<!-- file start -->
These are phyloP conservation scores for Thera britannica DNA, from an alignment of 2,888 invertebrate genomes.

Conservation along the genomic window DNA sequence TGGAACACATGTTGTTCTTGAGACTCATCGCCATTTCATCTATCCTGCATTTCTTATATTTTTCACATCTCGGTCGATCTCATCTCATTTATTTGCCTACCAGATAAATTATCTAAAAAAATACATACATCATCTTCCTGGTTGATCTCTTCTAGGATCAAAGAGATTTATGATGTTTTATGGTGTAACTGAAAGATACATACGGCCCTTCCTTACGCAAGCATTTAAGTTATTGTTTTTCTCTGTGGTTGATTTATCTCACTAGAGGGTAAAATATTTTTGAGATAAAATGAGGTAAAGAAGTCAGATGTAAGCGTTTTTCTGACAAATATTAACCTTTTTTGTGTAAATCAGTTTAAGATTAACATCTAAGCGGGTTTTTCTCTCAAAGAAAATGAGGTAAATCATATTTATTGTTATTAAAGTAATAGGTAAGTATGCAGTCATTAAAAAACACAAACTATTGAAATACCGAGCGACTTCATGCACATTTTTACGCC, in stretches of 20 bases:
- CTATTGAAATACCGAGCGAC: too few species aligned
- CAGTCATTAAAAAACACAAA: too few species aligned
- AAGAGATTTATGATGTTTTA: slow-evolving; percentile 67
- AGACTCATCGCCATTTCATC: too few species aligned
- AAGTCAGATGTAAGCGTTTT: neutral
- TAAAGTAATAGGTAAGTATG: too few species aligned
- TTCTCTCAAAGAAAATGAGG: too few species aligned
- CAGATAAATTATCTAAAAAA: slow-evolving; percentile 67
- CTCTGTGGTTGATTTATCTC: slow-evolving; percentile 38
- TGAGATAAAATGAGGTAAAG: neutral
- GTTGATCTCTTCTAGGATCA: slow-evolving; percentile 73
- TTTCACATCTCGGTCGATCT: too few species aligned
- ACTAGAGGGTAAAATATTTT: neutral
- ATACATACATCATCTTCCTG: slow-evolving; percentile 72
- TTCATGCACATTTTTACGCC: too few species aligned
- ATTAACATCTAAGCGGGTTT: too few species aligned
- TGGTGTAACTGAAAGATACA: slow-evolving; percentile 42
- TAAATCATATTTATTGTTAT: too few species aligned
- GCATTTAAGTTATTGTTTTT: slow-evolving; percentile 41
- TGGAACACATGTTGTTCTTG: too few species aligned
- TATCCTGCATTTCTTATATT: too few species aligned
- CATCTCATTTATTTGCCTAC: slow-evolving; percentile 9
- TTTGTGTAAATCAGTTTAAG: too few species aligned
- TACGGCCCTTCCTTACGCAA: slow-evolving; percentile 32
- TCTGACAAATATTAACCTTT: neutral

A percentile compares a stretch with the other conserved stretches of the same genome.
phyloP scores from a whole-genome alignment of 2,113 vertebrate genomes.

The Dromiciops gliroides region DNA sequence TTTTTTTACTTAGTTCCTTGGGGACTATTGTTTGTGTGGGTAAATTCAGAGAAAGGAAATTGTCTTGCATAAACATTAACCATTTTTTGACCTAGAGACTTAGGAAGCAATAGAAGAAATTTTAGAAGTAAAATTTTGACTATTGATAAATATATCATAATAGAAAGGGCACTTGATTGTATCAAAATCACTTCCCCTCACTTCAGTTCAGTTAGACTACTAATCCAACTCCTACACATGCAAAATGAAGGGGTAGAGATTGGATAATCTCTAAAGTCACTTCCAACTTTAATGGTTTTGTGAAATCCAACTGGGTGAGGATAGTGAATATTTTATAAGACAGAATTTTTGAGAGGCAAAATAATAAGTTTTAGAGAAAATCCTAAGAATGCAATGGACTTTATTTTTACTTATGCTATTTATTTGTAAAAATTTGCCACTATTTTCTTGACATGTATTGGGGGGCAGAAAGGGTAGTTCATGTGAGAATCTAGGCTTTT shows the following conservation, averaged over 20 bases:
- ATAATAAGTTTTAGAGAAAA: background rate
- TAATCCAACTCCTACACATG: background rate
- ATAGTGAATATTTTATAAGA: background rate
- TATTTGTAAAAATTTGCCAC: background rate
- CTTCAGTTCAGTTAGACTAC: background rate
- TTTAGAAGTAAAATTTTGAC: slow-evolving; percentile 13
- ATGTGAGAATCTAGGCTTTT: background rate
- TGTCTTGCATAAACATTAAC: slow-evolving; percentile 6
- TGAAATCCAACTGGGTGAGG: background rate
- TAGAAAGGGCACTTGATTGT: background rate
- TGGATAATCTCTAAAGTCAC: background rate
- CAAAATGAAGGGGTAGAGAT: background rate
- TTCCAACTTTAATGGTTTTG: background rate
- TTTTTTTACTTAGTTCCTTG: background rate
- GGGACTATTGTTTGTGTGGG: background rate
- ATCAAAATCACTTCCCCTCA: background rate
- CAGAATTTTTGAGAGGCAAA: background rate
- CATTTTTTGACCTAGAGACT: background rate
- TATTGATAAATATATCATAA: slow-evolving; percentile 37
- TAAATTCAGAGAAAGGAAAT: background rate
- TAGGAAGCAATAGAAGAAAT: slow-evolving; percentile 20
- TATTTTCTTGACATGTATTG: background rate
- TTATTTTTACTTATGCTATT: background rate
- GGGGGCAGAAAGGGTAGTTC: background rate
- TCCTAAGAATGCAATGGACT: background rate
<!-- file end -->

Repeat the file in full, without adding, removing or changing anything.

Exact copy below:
These are phyloP conservation scores for Thera britannica DNA, from an alignment of 2,888 invertebrate genomes.

Conservation along the genomic window DNA sequence TGGAACACATGTTGTTCTTGAGACTCATCGCCATTTCATCTATCCTGCATTTCTTATATTTTTCACATCTCGGTCGATCTCATCTCATTTATTTGCCTACCAGATAAATTATCTAAAAAAATACATACATCATCTTCCTGGTTGATCTCTTCTAGGATCAAAGAGATTTATGATGTTTTATGGTGTAACTGAAAGATACATACGGCCCTTCCTTACGCAAGCATTTAAGTTATTGTTTTTCTCTGTGGTTGATTTATCTCACTAGAGGGTAAAATATTTTTGAGATAAAATGAGGTAAAGAAGTCAGATGTAAGCGTTTTTCTGACAAATATTAACCTTTTTTGTGTAAATCAGTTTAAGATTAACATCTAAGCGGGTTTTTCTCTCAAAGAAAATGAGGTAAATCATATTTATTGTTATTAAAGTAATAGGTAAGTATGCAGTCATTAAAAAACACAAACTATTGAAATACCGAGCGACTTCATGCACATTTTTACGCC, in stretches of 20 bases:
- CTATTGAAATACCGAGCGAC: too few species aligned
- CAGTCATTAAAAAACACAAA: too few species aligned
- AAGAGATTTATGATGTTTTA: slow-evolving; percentile 67
- AGACTCATCGCCATTTCATC: too few species aligned
- AAGTCAGATGTAAGCGTTTT: neutral
- TAAAGTAATAGGTAAGTATG: too few species aligned
- TTCTCTCAAAGAAAATGAGG: too few species aligned
- CAGATAAATTATCTAAAAAA: slow-evolving; percentile 67
- CTCTGTGGTTGATTTATCTC: slow-evolving; percentile 38
- TGAGATAAAATGAGGTAAAG: neutral
- GTTGATCTCTTCTAGGATCA: slow-evolving; percentile 73
- TTTCACATCTCGGTCGATCT: too few species aligned
- ACTAGAGGGTAAAATATTTT: neutral
- ATACATACATCATCTTCCTG: slow-evolving; percentile 72
- TTCATGCACATTTTTACGCC: too few species aligned
- ATTAACATCTAAGCGGGTTT: too few species aligned
- TGGTGTAACTGAAAGATACA: slow-evolving; percentile 42
- TAAATCATATTTATTGTTAT: too few species aligned
- GCATTTAAGTTATTGTTTTT: slow-evolving; percentile 41
- TGGAACACATGTTGTTCTTG: too few species aligned
- TATCCTGCATTTCTTATATT: too few species aligned
- CATCTCATTTATTTGCCTAC: slow-evolving; percentile 9
- TTTGTGTAAATCAGTTTAAG: too few species aligned
- TACGGCCCTTCCTTACGCAA: slow-evolving; percentile 32
- TCTGACAAATATTAACCTTT: neutral

A percentile compares a stretch with the other conserved stretches of the same genome.
phyloP scores from a whole-genome alignment of 2,113 vertebrate genomes.

The Dromiciops gliroides region DNA sequence TTTTTTTACTTAGTTCCTTGGGGACTATTGTTTGTGTGGGTAAATTCAGAGAAAGGAAATTGTCTTGCATAAACATTAACCATTTTTTGACCTAGAGACTTAGGAAGCAATAGAAGAAATTTTAGAAGTAAAATTTTGACTATTGATAAATATATCATAATAGAAAGGGCACTTGATTGTATCAAAATCACTTCCCCTCACTTCAGTTCAGTTAGACTACTAATCCAACTCCTACACATGCAAAATGAAGGGGTAGAGATTGGATAATCTCTAAAGTCACTTCCAACTTTAATGGTTTTGTGAAATCCAACTGGGTGAGGATAGTGAATATTTTATAAGACAGAATTTTTGAGAGGCAAAATAATAAGTTTTAGAGAAAATCCTAAGAATGCAATGGACTTTATTTTTACTTATGCTATTTATTTGTAAAAATTTGCCACTATTTTCTTGACATGTATTGGGGGGCAGAAAGGGTAGTTCATGTGAGAATCTAGGCTTTT shows the following conservation, averaged over 20 bases:
- ATAATAAGTTTTAGAGAAAA: background rate
- TAATCCAACTCCTACACATG: background rate
- ATAGTGAATATTTTATAAGA: background rate
- TATTTGTAAAAATTTGCCAC: background rate
- CTTCAGTTCAGTTAGACTAC: background rate
- TTTAGAAGTAAAATTTTGAC: slow-evolving; percentile 13
- ATGTGAGAATCTAGGCTTTT: background rate
- TGTCTTGCATAAACATTAAC: slow-evolving; percentile 6
- TGAAATCCAACTGGGTGAGG: background rate
- TAGAAAGGGCACTTGATTGT: background rate
- TGGATAATCTCTAAAGTCAC: background rate
- CAAAATGAAGGGGTAGAGAT: background rate
- TTCCAACTTTAATGGTTTTG: background rate
- TTTTTTTACTTAGTTCCTTG: background rate
- GGGACTATTGTTTGTGTGGG: background rate
- ATCAAAATCACTTCCCCTCA: background rate
- CAGAATTTTTGAGAGGCAAA: background rate
- CATTTTTTGACCTAGAGACT: background rate
- TATTGATAAATATATCATAA: slow-evolving; percentile 37
- TAAATTCAGAGAAAGGAAAT: background rate
- TAGGAAGCAATAGAAGAAAT: slow-evolving; percentile 20
- TATTTTCTTGACATGTATTG: background rate
- TTATTTTTACTTATGCTATT: background rate
- GGGGGCAGAAAGGGTAGTTC: background rate
- TCCTAAGAATGCAATGGACT: background rate